The Representation of Solution Sets
Any combination of equations or inequalities can be thought of as implicitly defining a region in some kind of space. The fundamental function of
Reduce is to turn this type of implicit description into an explicit one.
An implicit description in terms of equations or inequalities is sufficient if one just wants to test whether a point specified by values of variables is in the region. But to understand the structure of the region, or to generate points in it, one typically needs a more explicit description, of the kind obtained from
Reduce.
Here are inequalities that implicitly define a semicircular region.
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This shows that the point (1/2, 1/2) lies in the region.
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Reduce gives a more explicit representation of the region.
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If we pick a value for x consistent with the first inequality, we then immediately get an explicit inequality for y.
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Reduce[expr, {x_{1}, x_{2}, ...}] is set up to describe regions by first giving fixed conditions for
x_{1}, then giving conditions for
x_{2} that depend on
x_{1}, then conditions for
x_{3} that depend on
x_{1} and
x_{2}, and so on. This structure has the feature that it allows one to pick points by successively choosing values for each of the
x_{i} in turn—in much the same way as when one uses iterators in functions like
Table.
This gives a representation for the region in which one first picks a value for y, then x.
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In some simple cases the region defined by a system of equations or inequalities will end up having only one component. In such cases, the output from
Reduce will be of the form
e_{1}&&e_{2}... where each of the
e_{i} is an equation or inequality involving variables up to
x_{i}.
In most cases, however, there will be several components, represented by output containing forms such as
u_{1}u_{2}....
Reduce typically tries to minimize the number of components used in describing a region. But in some cases multiple parametrizations may be needed to cover a single connected component, and each one of these will appear as a separate component in the output from
Reduce.
In representing solution sets, it is common to find that several components can be described together by using forms such as
...&&(u_{1}u_{2})&&....
Reduce by default does this so as to return its results as compactly as possible. You can use
LogicalExpand to generate an expanded form in which each component appears separately.
In generating the most compact results,
Reduce sometimes ends up making conditions on later variables
x_{i} depend on more of the earlier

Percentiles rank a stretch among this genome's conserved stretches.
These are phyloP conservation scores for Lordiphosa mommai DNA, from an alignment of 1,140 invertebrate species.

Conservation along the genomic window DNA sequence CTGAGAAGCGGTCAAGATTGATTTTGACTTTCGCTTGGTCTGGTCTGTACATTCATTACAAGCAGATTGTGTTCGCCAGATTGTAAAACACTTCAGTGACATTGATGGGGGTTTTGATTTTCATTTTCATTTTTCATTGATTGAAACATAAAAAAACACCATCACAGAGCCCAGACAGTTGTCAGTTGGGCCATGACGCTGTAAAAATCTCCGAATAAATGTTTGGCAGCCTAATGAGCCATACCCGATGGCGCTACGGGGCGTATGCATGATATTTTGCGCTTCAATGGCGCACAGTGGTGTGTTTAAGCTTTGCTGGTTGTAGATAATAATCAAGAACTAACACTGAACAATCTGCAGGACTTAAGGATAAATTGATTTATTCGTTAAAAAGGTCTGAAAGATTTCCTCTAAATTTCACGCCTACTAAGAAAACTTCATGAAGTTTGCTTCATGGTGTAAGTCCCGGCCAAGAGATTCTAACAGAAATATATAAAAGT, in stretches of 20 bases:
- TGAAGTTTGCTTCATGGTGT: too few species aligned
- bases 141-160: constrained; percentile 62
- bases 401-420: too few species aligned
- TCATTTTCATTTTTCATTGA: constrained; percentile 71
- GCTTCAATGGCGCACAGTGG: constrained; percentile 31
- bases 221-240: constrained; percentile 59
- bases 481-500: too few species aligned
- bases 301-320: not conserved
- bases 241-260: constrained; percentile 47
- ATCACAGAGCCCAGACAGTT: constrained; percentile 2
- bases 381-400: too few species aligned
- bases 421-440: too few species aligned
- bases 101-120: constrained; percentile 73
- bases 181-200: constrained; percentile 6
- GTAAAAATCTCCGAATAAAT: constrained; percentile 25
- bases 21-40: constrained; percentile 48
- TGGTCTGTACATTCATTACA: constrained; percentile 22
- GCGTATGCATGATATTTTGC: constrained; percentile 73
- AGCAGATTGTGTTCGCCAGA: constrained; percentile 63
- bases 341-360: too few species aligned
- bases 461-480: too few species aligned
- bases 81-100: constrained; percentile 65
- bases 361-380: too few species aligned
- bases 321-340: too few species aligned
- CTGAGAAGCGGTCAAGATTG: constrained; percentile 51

x_{i} than is strictly necessary. You can force
Reduce to generate results in which a particular
x_{i} only has minimal dependence on earlier
x_{i} by giving the option
Backsubstitution>True. Usually this will lead to much larger output, although sometimes it may be easier to interpret.
By default, Reduce expresses the condition on y in terms of x.
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Backsubstituting allows conditions for y to be given without involving x.
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CylindricalDecomposition[expr,{x_{1},x_{2},...}] 
 generate the cylindrical algebraic decomposition of the region defined by expr 
GenericCylindricalDecomposition[expr,{x_{1},x_{2},...}] 
 find the fulldimensional part of the decomposition of the region defined by expr, together with any hypersurfaces containing the rest of the region 
SemialgebraicComponentInstances[expr,{x_{1},x_{2},...}] 
 give at least one point in each connected component of the region defined by expr 
Cylindrical algebraic decomposition.
For polynomial equations or inequalities over the reals, the structure of the result returned by
Reduce is typically a
cylindrical algebraic decomposition or
CAD. Sometimes
Reduce can yield a simpler form. But in all cases you can get the complete CAD by using
CylindricalDecomposition. For systems containing inequalities only,
GenericCylindricalDecomposition gives you "most" of the solution set and is often faster.
Here is the cylindrical algebraic decomposition of a region bounded by a hyperbola.
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This gives the twodimensional part of the solution set along with a curve containing the boundary.
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This finds solutions from both parts of the solution set.
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The results include a few points from each piece of the solution set.
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